From the Camoes Garden, Jandy, Cheska and I proceeded to the Old Protestant Cemetery where 150 British and American graves recall the days of the foreign trading and naval presence in Macau. The cemetery was established by the British East India Company in 1821 in response to a lack of burial sites for Protestants in Macau. Looking around, I found it interesting reading some of the head stones and seeing just how young some people were when they died.
Its small Morrison Chapel, situated on the edge of the Camoes Gardens and adjoining the stately mansion of the Fundacao Oriente, was built in 1821. It was named after linguist and missionary Robert Morrison (January 5, 1782-August 1, 1834), author of the first Chinese-English Dictionary and the first translation of the Bible into Chinese. The chapel serves as a focus for Macau’s English speaking Protestant community. Its stained glass window shows an open Bible with Chinese characters for “In the beginning was the Word.”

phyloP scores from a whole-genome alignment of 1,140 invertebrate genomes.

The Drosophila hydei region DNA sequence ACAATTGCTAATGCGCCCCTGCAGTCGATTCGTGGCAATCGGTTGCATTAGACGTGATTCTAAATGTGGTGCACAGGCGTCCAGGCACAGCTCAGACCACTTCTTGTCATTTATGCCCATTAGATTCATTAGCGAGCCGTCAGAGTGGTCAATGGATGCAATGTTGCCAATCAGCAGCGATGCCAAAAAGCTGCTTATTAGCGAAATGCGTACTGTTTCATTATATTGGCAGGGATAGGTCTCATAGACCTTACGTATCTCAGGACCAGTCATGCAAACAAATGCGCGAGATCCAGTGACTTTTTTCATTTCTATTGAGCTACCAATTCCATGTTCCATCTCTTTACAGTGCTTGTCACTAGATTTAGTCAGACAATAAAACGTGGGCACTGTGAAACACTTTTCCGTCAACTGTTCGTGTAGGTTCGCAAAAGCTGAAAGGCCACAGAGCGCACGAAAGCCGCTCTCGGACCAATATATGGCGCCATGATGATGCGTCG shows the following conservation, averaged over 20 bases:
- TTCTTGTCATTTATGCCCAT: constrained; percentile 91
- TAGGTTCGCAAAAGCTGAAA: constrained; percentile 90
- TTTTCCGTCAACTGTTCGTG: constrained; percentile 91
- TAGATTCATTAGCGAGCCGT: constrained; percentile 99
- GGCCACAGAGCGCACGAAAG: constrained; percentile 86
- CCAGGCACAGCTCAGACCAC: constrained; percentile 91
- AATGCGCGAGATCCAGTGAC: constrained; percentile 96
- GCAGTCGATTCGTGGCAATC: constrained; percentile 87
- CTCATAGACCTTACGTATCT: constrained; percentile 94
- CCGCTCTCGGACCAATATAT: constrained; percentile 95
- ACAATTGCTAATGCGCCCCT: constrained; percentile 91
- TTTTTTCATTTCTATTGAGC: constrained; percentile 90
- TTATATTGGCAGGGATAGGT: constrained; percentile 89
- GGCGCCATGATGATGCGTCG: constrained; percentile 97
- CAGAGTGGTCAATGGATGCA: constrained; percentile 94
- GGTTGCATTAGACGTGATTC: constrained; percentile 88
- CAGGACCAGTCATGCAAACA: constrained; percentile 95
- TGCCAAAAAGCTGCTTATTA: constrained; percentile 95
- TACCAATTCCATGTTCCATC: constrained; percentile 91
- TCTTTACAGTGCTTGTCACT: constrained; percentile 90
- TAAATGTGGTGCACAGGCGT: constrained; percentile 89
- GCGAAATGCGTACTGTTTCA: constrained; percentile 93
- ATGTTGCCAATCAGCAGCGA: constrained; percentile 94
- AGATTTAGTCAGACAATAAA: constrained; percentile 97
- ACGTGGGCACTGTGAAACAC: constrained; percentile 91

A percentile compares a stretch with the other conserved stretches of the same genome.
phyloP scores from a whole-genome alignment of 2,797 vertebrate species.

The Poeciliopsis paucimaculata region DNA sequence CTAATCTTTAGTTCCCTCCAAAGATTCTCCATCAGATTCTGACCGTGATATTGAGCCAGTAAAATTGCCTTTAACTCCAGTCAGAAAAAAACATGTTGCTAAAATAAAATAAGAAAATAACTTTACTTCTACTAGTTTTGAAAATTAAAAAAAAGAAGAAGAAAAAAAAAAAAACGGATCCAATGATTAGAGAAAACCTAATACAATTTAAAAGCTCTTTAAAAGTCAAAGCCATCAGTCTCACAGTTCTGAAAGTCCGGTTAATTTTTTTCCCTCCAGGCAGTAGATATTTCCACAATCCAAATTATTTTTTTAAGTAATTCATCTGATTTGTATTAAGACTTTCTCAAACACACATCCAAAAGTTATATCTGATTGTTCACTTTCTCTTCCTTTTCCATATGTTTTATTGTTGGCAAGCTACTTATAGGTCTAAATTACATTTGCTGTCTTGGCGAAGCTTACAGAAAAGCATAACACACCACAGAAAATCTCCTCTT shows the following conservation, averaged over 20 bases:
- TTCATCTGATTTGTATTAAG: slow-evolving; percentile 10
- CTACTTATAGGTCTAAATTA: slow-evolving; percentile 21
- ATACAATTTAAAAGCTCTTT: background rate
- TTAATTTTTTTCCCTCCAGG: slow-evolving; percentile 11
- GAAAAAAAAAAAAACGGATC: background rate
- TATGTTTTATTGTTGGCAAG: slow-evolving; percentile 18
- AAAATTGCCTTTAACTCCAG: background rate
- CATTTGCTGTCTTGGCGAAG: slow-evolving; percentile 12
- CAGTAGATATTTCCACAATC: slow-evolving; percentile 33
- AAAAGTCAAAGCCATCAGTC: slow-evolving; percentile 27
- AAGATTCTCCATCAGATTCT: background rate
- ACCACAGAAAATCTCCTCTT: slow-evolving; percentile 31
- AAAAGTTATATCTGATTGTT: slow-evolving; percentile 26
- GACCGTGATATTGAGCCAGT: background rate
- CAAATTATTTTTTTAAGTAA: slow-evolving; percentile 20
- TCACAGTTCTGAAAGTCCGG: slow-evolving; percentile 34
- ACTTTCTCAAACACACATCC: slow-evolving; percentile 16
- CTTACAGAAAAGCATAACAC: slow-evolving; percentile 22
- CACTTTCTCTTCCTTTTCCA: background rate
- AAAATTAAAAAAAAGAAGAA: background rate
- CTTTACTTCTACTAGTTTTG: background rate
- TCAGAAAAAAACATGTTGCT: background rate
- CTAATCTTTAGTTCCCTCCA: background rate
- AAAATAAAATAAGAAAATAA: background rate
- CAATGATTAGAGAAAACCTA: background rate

Aside from Mr Morrison and fellow British missionary Samuel Dyer (February 20, 1804–October 24, 1843), the cemetery has a few famous residents buried there, including that of noted English painter George Chinnery (January 5, 1774-May 30, 1852) who died at his home on Rua De Ignacio Baptista. His memorial can be found on the northern wall of the cemetery. The Macau Museum has some of his works from India and the Far East.
Others buried here include Royal Navy Capt. Henry John Spencer-Churchill (son of the 5th Duke of Marlborough and great-great-grand-uncle of Winston Churchill) and US Naval Lt. Joseph Harod Adams (grandson of John Adams, the second president of the United States, and nephew of the sixth, John Quincy Adams). The cemetery was closed in 1858.